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Board Of Directors

     LaNaye Lawson,

is presently a fourth grade Reading, Writing and Social Science teacher at Stagg School of Excellence. She became a Chicago Public School teacher in 2007. Surprisingly, LaNaye never imagined working as a teacher or building a museum. After high school in 2001 she attended Alabama A & M University in Huntsville, AL. One year later she transferred to Morgan State University in Baltimore, MD majoring in Marketing (at both institutions).  After completing her undergraduate degree, she was accepted into The Academy for Urban School Leadership program and it was there she pursued her Master’s degree in Education. Once she began to teach she found her passion; African American History! She discovered that although African American History was a required subject to teach in Chicago Public Schools it was not a priority. In 2012, LaNaye begin researching intensely the history of African Americans in Chicago and exposing her students to what she learned. This blossomed into what we now see as The Black Chicago Museum Inc.


The Black Chicago Museum Inc. is an emerging, grassroots level museum founded by LaNaye in 2012 with a mission to educate, inspire and motivate children to reach toward and beyond their greatest potential. Children at Stagg enjoy their field trips to the museum! Through detailed murals embedded inside Stagg School of Excellence children learn the story of Black Chicago.  It’s here they can time travel back in history (beginning in the 18thcentury) and explore the many  lives and experiences of African American people who helped build and redefine this magnificent city we call CHICAGO!


While touring, children engage in rich discussions about Black Chicago’s history but more importantly on character building. Through the historical stories of African American leaders in Chicago some themes highlighted in the tour discussions are, what it takes to become an entrepreneur, strategies when facing opposition and unfairness, how to be resilient during turmoil, having dedication and sacrificing for others, unity and togetherness, humanitarian efforts and so much more!

These discussions are rich and thought provoking. They help to fulfill the mission and purpose of the museum; to motivate children to reach toward and beyond their greatest potential in life.   

Currently, LaNaye has big dreams to expand the museum beyond the reach of children and into the entire world.  Her dream is to work the museum full time, acquire a building for the museum in an effort to operate and function within its own space and most importantly welcome the public to tour and learn about the rich and impactful history concerning  Black Chicago.  She strongly believes that the Black culture and community would benefit from such a place!

        Renee Harlow, 

 a loving mother of two wonderful, progessive and thoughtful children: LaNaye T. Lawson and Cameron L. Johnson.  Renee is a graduate of Tennessee State University (B.S)  and Roosevelt University (M.P.A.). Her occupation for 20 plus years has been in the dental field. She is a dental hygientist. She is also a volunteer for a community organization titled Sisters Serving Inc., and she loves cats, going swimming and walking in the park.  


       Roxanna Harlow, 

 Ph.D. is responsible for the development, administration, and implementation of Higher Learning's active learning enrichment program. Before starting Higher Learning, Roxanna was Associate Professor of Sociology at McDaniel College in Westminster, Maryland. A teacher and expert in the areas of education, race, gender, and social inequality, she created and served as director of the Africana Studies minor, conducted, supervised, and presented research on campus climate, diversity, and multiculturalism, and served on the editorial board of Teaching Sociology. After graduating from Northwestern University, Roxanna worked as a case manager for Big Brothers Big Sisters of Metropolitan Chicago. She then received her M.A. and Ph.D. in sociology from Indiana University Bloomington. Noted in the Chronicle of Higher Education, she has published research on race and education in various journals and edited volumes. A member of the American Sociological Association, Roxanna has been invited to do numerous presentations on issues of education, multiculturalism, race, gender, identity, and the classroom. She also serves on the boards of the Westminster Community of Shalom and Common Ground on the Hill, serves on the Board of Education's Education that is Multicultural council, and is an active member of the Carroll County Chapter of Healthcare is a Human Right Maryland.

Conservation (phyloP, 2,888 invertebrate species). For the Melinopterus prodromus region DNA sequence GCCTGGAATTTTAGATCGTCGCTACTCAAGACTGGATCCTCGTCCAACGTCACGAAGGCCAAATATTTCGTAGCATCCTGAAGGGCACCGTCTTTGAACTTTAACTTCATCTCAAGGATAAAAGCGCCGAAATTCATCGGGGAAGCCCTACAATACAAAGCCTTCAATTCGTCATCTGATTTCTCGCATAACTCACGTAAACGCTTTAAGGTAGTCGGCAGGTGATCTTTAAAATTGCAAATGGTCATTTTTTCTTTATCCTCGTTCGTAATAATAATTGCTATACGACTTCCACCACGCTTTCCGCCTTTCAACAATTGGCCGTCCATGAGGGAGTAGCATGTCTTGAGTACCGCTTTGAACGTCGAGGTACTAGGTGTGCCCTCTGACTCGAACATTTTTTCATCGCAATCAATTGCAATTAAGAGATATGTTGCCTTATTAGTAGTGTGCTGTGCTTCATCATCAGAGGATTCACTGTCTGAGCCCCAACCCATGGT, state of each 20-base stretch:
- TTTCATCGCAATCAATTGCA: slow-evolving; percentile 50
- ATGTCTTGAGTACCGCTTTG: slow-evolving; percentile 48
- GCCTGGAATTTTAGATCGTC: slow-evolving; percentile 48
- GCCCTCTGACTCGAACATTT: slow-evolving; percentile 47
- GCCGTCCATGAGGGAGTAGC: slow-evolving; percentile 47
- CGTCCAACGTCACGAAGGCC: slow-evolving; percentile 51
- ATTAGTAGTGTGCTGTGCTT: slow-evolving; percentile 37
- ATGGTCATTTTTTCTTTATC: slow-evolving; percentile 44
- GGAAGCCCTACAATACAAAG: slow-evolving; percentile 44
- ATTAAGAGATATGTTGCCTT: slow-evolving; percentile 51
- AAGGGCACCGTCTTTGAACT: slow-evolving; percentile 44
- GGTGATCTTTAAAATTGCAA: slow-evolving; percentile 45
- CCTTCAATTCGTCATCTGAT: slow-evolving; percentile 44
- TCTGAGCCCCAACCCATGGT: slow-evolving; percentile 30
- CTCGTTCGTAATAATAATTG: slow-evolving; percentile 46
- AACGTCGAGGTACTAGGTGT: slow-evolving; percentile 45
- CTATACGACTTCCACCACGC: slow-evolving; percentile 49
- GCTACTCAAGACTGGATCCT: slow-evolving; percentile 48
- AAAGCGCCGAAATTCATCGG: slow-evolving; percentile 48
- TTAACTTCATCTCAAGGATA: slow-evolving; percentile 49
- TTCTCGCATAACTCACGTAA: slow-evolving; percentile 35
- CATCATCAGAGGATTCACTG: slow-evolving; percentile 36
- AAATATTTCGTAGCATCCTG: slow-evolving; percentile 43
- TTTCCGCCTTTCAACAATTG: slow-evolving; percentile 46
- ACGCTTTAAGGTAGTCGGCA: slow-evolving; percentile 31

LaToya Jones,  

Psychotherapist, is a Chicago native born and raised on the city’s south side neighborhood Hyde Park. Attending William H. Ray elementary school and Kenwood Academy High school, LaToya had a rich academic upbringing in the place that was deemed the city’s first suburb long before the city parameters were redefined. In 2001, after graduating from High school LaToya headed south to begin her collegiate matriculation at Tennessee State University. After a short 1 year stint, she travelled to Baltimore MD to finish her BS Psychology from Morgan State University. A MS in Counseling Psychology shortly followed her undergraduate degree as did a 5 year term with serving the mental and emotional needs of Chicago’s inner-city pregnant and parenting teenage population. In 2013, LaToya decided to return to her beloved Baltimore MD and begin her career as a federal employee. Today, she is balancing the rigorous maze of federal employment as well as delving back into her psychological roots at Healthcare Living for Families, an agency dedicated to aiding individuals in restoring, balancing, and maintaining their psychoemotional wellbeing.  


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